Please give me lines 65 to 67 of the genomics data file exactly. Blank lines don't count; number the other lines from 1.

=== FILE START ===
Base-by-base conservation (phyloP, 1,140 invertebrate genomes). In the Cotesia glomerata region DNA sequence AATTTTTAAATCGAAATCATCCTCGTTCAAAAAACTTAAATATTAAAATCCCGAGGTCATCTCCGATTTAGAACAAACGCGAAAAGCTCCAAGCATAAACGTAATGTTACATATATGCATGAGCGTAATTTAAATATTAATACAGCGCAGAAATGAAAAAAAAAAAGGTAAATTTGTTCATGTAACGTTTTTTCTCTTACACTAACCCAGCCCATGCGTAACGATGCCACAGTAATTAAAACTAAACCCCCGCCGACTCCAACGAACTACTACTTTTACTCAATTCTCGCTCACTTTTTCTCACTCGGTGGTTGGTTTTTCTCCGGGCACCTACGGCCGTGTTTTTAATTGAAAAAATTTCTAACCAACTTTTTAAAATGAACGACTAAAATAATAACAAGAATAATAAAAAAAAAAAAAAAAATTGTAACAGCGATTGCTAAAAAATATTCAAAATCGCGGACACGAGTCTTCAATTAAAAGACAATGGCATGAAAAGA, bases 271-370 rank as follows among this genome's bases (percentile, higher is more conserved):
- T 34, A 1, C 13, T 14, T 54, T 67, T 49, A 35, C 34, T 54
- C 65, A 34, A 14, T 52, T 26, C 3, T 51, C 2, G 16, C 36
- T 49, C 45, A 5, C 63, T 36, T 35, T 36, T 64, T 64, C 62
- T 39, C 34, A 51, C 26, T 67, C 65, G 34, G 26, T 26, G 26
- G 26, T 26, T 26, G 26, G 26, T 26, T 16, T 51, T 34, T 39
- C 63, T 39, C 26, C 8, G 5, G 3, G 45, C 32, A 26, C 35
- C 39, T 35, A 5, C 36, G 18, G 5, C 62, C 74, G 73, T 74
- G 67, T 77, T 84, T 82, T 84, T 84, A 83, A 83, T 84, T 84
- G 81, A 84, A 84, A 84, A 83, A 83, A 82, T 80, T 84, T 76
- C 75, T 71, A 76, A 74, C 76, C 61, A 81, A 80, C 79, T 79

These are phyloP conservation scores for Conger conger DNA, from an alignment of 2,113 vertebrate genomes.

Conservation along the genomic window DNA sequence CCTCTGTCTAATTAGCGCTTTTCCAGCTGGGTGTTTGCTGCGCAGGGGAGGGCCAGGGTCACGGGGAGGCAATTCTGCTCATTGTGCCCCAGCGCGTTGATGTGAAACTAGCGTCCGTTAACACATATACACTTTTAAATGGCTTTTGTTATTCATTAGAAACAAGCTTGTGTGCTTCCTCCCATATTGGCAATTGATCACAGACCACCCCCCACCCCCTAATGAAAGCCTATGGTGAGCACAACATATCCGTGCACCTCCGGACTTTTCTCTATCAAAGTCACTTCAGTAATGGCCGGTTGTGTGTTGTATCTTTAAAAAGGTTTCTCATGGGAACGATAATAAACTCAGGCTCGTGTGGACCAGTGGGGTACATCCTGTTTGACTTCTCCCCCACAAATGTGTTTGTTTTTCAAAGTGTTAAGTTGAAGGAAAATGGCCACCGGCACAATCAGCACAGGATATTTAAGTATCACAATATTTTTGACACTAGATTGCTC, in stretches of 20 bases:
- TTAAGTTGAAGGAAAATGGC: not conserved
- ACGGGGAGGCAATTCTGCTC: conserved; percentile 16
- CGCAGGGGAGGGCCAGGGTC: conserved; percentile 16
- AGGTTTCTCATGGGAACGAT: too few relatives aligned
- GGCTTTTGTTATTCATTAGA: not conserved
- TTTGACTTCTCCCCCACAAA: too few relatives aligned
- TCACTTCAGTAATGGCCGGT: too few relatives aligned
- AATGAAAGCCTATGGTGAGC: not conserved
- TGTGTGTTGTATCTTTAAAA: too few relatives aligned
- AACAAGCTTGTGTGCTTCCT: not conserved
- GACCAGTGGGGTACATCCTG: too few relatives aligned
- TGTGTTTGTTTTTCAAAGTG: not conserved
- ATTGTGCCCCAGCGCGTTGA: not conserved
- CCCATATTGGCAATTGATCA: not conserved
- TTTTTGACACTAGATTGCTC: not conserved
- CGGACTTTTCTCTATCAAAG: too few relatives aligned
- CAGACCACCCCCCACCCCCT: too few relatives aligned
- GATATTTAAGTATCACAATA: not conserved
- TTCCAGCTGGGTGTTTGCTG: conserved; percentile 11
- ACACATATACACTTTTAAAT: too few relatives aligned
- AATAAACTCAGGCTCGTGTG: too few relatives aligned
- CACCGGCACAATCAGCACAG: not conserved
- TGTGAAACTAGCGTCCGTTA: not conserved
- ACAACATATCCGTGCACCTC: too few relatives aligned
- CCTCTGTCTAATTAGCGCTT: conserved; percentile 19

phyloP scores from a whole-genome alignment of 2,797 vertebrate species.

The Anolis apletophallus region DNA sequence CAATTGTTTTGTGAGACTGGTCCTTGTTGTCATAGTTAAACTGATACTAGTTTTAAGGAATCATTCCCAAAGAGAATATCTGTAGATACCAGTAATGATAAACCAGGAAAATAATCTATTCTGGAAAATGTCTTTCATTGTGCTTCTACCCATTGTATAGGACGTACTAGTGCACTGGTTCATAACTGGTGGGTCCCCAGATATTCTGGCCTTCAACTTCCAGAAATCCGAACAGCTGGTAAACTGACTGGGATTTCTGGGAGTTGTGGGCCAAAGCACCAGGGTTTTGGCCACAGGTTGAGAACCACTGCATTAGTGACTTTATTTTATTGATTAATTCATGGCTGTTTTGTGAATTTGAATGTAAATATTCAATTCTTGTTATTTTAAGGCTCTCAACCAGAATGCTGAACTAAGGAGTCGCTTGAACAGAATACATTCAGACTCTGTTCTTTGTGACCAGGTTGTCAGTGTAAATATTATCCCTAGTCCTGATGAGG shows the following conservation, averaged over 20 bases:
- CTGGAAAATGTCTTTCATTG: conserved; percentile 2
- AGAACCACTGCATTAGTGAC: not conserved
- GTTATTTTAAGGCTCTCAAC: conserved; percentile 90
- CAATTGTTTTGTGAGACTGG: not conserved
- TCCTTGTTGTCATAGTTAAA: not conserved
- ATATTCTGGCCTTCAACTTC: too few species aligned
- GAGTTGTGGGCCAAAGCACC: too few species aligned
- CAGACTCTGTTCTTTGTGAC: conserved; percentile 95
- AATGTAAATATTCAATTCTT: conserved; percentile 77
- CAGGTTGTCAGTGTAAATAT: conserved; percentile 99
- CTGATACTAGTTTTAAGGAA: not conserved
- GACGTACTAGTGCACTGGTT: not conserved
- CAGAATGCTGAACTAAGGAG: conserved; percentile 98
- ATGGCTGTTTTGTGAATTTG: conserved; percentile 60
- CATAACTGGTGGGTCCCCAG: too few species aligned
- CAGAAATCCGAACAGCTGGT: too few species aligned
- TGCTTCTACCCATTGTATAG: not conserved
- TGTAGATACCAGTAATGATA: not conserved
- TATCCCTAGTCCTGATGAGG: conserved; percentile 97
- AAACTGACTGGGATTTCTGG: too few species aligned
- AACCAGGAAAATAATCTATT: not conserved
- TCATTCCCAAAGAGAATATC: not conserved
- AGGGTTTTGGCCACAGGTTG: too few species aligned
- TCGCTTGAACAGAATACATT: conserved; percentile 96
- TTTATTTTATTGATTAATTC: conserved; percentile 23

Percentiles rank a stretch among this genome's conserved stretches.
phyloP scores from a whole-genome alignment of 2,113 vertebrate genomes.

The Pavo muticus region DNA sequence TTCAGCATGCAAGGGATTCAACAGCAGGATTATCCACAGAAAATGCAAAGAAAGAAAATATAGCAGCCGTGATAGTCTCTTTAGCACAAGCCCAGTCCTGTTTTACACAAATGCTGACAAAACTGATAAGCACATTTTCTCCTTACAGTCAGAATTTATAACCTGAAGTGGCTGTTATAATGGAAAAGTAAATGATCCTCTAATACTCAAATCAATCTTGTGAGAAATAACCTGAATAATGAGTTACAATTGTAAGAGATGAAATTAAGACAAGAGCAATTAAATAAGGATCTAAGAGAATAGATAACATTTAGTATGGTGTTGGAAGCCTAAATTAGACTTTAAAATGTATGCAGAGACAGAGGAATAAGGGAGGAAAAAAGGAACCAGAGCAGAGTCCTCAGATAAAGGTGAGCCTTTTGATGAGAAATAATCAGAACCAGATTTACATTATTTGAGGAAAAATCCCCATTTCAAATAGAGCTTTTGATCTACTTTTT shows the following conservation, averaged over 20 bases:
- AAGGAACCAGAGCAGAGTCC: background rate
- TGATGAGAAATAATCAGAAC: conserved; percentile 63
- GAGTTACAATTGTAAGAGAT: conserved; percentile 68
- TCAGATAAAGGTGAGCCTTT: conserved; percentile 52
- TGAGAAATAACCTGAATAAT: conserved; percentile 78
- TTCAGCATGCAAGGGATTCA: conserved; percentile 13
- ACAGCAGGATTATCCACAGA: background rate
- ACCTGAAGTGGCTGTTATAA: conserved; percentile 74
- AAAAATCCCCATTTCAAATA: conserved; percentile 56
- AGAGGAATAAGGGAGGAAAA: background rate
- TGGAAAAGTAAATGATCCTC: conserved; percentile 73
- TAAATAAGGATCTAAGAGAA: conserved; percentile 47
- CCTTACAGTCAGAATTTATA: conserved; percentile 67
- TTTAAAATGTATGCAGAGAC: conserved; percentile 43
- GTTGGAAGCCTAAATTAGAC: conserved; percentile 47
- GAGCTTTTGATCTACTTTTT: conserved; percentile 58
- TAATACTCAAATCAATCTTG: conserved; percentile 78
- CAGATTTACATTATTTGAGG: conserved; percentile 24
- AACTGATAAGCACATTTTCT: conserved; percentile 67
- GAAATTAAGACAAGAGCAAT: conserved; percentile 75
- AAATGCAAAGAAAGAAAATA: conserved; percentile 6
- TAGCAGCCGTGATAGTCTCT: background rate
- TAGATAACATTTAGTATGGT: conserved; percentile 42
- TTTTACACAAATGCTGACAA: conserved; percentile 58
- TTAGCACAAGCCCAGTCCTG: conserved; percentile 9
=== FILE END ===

- TTTATTTTATTGATTAATTC: conserved; percentile 23

Percentiles rank a stretch among this genome's conserved stretches.
phyloP scores from a whole-genome alignment of 2,113 vertebrate genomes.